In 1972, the U.S. Supreme Court in Furman v. Georgia struck down state death penalty laws nationwide on grounds they violated the Eighth Amendment’s protection against “cruel and unusual punishment.” The 5-4 decision was extremely controversial. Each justice wrote a separate opinion; not one could be persuaded to join with another. The combined verbiage filled 232 pages, making Furman the wordiest decision the Court had ever released. And the implications were stunning. Not only were 587 men and two women immediately removed from death rows across the country and re-sentenced to life in prison, but capital punishment itself now seemed a relic of the past.
“In the Baggage Coach Ahead” is a great example of the sentimental ballads that became popular in the United States during the 1890s. The classic ballads were maudlin tearjerkers, narrative tales of lost love or dead mothers designed to pull at the heartstrings.
The Book of Negroes is an extraordinary historical resource, a meticulous list drawn up by the British authorities between May and November 1783, in which they recorded the personal details of some 3,000 African Americans evacuated from New York.
Rick Perlstein traces the antecedents of contemporary American politics to the period 1965-1972, presenting Richard Nixon as a central figure in creating a foundation for today’s bitter partisanship.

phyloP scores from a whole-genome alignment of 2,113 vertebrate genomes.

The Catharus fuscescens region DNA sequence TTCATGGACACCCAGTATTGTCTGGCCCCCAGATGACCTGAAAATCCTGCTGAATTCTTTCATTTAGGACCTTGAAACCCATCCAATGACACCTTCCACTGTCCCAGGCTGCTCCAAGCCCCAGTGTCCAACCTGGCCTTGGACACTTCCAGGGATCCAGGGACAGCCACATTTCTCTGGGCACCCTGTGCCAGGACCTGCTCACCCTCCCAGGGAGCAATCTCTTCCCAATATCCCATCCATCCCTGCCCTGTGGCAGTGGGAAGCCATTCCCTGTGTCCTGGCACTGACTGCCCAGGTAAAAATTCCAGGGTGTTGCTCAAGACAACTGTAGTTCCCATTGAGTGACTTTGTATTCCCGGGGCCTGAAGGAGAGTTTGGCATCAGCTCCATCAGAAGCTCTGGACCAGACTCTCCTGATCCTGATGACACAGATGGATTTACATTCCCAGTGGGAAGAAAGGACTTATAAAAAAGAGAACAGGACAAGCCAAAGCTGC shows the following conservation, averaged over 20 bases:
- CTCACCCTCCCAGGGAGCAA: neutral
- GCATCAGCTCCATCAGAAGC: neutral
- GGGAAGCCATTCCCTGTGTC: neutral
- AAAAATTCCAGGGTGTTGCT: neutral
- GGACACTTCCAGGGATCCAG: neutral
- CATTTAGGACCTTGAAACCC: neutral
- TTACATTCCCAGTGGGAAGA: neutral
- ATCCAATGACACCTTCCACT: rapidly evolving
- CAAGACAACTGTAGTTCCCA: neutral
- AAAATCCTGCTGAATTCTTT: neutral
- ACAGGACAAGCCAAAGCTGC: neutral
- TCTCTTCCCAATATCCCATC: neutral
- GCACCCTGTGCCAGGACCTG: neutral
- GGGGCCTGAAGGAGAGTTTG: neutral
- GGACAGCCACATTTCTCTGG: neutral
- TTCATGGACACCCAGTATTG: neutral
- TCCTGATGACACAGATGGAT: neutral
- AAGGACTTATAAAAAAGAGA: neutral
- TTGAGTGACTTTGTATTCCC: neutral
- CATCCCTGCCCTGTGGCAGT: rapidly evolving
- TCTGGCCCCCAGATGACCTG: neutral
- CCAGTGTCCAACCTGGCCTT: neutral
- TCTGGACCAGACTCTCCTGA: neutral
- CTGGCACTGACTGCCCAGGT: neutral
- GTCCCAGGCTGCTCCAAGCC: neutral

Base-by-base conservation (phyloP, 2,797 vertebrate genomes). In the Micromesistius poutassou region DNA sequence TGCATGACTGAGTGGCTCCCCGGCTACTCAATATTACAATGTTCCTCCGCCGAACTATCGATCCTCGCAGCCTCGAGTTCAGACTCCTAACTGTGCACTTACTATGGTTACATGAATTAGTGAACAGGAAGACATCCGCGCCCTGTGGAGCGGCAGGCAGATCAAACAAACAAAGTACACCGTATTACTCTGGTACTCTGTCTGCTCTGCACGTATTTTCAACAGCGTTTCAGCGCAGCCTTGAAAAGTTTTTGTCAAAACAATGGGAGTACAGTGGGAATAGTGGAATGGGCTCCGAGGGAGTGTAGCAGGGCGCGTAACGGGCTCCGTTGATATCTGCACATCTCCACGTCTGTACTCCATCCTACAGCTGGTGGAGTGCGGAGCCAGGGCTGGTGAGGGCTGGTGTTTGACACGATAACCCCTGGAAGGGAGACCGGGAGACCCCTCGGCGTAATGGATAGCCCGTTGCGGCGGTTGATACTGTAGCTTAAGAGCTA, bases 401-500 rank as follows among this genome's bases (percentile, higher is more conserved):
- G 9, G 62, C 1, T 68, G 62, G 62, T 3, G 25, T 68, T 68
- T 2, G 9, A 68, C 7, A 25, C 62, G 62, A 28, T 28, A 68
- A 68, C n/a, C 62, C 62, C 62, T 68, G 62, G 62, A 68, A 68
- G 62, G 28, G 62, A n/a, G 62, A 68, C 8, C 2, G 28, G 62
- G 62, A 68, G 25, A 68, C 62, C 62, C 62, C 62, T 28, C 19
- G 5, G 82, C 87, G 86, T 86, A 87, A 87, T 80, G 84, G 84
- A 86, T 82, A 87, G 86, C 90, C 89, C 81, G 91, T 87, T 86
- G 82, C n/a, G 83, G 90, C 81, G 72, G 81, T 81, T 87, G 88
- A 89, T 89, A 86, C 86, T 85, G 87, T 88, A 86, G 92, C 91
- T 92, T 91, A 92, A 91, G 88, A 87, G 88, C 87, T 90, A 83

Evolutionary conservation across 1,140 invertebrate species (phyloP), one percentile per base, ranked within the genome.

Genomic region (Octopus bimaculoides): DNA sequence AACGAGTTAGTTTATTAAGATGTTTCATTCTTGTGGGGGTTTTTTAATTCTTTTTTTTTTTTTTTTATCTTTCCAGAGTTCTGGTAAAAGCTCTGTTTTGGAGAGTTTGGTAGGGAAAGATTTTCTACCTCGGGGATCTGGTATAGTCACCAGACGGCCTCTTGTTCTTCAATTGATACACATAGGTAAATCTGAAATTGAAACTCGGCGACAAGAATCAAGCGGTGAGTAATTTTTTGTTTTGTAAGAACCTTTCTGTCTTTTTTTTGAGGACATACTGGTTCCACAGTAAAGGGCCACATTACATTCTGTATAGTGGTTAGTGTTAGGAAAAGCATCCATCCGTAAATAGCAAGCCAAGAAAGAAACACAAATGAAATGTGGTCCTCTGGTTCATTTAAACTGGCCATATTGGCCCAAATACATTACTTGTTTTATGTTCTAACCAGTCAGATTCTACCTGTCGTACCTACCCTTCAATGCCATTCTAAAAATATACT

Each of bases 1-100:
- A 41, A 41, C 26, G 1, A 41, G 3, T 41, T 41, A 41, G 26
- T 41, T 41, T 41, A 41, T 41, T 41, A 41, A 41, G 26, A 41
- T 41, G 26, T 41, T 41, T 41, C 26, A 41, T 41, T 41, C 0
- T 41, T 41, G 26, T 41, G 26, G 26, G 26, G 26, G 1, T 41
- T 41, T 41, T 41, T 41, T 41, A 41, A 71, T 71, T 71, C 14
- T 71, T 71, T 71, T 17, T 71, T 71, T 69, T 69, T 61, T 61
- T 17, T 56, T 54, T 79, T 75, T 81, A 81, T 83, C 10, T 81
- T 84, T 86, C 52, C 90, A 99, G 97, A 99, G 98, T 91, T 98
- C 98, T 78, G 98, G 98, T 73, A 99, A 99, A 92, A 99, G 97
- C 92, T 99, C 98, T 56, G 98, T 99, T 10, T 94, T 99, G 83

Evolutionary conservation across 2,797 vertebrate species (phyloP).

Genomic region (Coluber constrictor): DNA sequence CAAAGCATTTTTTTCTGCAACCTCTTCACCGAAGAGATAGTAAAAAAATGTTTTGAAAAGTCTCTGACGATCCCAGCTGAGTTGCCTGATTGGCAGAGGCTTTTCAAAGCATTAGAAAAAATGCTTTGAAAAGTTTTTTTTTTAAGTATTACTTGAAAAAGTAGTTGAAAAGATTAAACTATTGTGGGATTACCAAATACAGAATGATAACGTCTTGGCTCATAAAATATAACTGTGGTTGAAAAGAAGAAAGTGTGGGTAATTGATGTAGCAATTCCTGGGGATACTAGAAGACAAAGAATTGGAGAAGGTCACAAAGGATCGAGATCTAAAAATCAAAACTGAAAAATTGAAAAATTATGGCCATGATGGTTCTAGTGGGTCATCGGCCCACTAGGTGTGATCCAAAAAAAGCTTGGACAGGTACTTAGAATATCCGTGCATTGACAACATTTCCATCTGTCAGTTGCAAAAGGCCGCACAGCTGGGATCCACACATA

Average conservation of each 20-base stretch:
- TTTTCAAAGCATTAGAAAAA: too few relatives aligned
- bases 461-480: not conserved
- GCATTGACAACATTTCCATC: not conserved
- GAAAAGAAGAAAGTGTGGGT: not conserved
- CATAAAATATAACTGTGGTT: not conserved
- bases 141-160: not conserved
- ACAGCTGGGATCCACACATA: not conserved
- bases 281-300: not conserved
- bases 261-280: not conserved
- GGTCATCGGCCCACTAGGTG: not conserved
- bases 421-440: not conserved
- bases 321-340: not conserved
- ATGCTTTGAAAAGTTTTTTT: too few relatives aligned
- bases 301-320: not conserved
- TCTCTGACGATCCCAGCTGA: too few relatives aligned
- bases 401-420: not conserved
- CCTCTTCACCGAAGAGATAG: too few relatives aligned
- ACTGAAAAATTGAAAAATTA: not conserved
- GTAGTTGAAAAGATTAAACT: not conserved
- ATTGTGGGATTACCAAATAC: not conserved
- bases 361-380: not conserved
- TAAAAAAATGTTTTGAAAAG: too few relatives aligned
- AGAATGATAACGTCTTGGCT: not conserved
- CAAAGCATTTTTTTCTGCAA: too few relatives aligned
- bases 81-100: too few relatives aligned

As one of the students in my U.S. women’s history class put it, “Women are just like men; except that they are different.” For all that men and women have had in common these many millenia, women’s experience has often been different.
More Reading on the rise of American Capitalism
During the quarter millennium since American independence, two institutions and sets of values have come to characterize American society: democracy and capitalism.
The War of 1812 was not a war between two nations, but rather a civil war, in which “brother fought brother in a borderland of mixed peoples.” Alan Taylor focuses on the U.S.-Canada borderland, which stretched from Detroit to Montreal. Before the war, the distinctions between British subjects and American citizens in the region remained uncertain.
History can sometimes surround us – sometimes it’s even underfoot. This rug, from the Art and Art History Library Collection at the University of Texas, represents the kind of textiles that were made by skilled Navajo weavers and sold on the Navajo reservation from the late 19th into the early 20th century.
Historians often define political periods in the United States according to the dominant president of the era. Arthur M. Schlesinger, Jr., most famously wrote of an Age of Jackson, and other scholars have proposed Ages of Jefferson, Lincoln, and Franklin D. Roosevelt.